IDAHO HISTORY: Some once-common occupations are little-known today

SPECIAL TO THE STATESMANMarch 2, 2014 

In a world dependent on the muscle power of horses and mules for farm work and transportation, their proper care was essential. Boise City in 1889 had four livery stables where horses and carriages could be rented, and where animals could be left to be fed and watered while their owners conducted their business in town. A horse-drawn vehicle, unlike an automobile, could not be parked by the side of the street when it was 100 degrees in the shade, or when it was storming or snowing.

Boise, on the eve of statehood, had three harness makers, a saddle maker, a carriage and wagon maker, and two blacksmiths. Across Idaho, however, blacksmiths outnumbered all other trades by far. The 1889-90 Idaho Gazetteer and Business Directory lists 84 towns that had at least one blacksmith. In Boise, John Atkinson and Fred Iseli had shops where iron horseshoes were heated, shaped, and fitted to horses' hooves. Wagons and their wheels were repaired, and any other kind of iron work that was needed could be handled.

In Caldwell, the local blacksmiths were Jacob Hamm, Peter Wixcel, and William Brown. Nampa, with only about 200 people at the time, had a shop run by C.H. Blazer. Ed Blanchard was Emmett's blacksmith, and George W. Edwards took care of the business in Payette. Many of the blacksmiths in the rest of Idaho worked in places so small that you probably never heard of them and that no longer exist, like Bonanza City, Bridge, Crichton, and Post.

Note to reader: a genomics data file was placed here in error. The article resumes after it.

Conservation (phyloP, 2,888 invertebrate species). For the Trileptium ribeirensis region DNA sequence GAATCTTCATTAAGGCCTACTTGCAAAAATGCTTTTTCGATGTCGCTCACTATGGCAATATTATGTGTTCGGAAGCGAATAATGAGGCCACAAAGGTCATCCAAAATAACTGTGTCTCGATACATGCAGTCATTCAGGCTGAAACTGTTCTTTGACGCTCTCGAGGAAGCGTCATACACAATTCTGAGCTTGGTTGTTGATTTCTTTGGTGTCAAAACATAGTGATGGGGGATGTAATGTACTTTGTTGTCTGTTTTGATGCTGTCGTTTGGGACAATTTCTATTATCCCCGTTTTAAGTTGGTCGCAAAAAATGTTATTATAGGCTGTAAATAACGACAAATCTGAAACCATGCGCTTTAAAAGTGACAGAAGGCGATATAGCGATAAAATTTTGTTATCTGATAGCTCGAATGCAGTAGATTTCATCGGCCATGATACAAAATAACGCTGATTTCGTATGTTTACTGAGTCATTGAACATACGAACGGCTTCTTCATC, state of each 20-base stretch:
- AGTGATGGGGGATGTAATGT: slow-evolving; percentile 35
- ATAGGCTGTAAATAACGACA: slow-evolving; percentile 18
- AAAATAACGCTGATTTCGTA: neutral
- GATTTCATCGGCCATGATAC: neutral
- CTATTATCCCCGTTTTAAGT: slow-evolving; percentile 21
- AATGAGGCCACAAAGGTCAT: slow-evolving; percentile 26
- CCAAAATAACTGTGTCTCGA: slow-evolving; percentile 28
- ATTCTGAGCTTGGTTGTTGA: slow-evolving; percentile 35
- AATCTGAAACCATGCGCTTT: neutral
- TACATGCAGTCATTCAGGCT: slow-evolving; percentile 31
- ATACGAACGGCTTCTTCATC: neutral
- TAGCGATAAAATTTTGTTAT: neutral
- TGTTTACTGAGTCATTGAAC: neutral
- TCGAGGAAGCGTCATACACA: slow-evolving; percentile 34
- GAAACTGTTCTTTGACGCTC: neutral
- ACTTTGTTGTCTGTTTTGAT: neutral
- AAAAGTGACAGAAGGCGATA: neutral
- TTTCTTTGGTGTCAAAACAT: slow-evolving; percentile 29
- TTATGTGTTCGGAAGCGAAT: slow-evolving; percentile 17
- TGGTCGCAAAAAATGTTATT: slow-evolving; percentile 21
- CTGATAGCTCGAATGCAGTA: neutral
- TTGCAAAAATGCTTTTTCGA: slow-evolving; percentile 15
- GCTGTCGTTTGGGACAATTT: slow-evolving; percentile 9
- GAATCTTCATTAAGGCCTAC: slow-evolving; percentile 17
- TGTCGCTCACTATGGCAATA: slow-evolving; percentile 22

Another necessary craftsman in small town Idaho in 1889 was the shoemaker. He could repair shoes, but his real skill was the ability to make and fit a pair of shoes to an individual customer, starting with just the leather and his tools. Thirty-one Idaho towns had a shoemaker, at a time when nearly none of them had a store where factory-made boots and shoes could be bought.

In earlier times, Idaho dentists were nomads, traveling from town to town, without enough business to support a permanent dental parlor in any of them. By 1889, however, the Territory's population had grown enough that each of these places had a resident dentist: Bellevue, Boise, Burke, Genesee, Hailey, Lewiston, Moscow, and Pocatello. If you didn't live in one of these cities you might suffer a great deal of pain before you got relief - usually achieved by pulling the aching tooth.

Medical doctors were much more plentiful than dentists. Although most of them were as competent as those found elsewhere in the country, some had never been to college and had learned what skills they had by apprenticing to a practicing doctor and reading the books in his office. As late as July 2, 1892, the Idaho Statesman decried the fact that no examination was required to practice medicine in Idaho, saying that the lack of a board of medical examiners created "a field for quacks." History was made on September 12, 1893, when doctors from all over the state met in Boise's new castle-like City Hall and formed the Idaho State Medical Association.

In 1889, men listed as "physician" were practicing medicine in 40 of Idaho's larger towns. Boise, the largest city in Idaho, had five doctors: George Collister, who would be influential in community affairs as well as in medicine, and James E. Dubois, George P. Haley, L.F. Jones, and C.J. Williams.

Arthur Hart writes this column on Idaho history for the Idaho Statesman each Sunday. Email histnart@mindspring.com.

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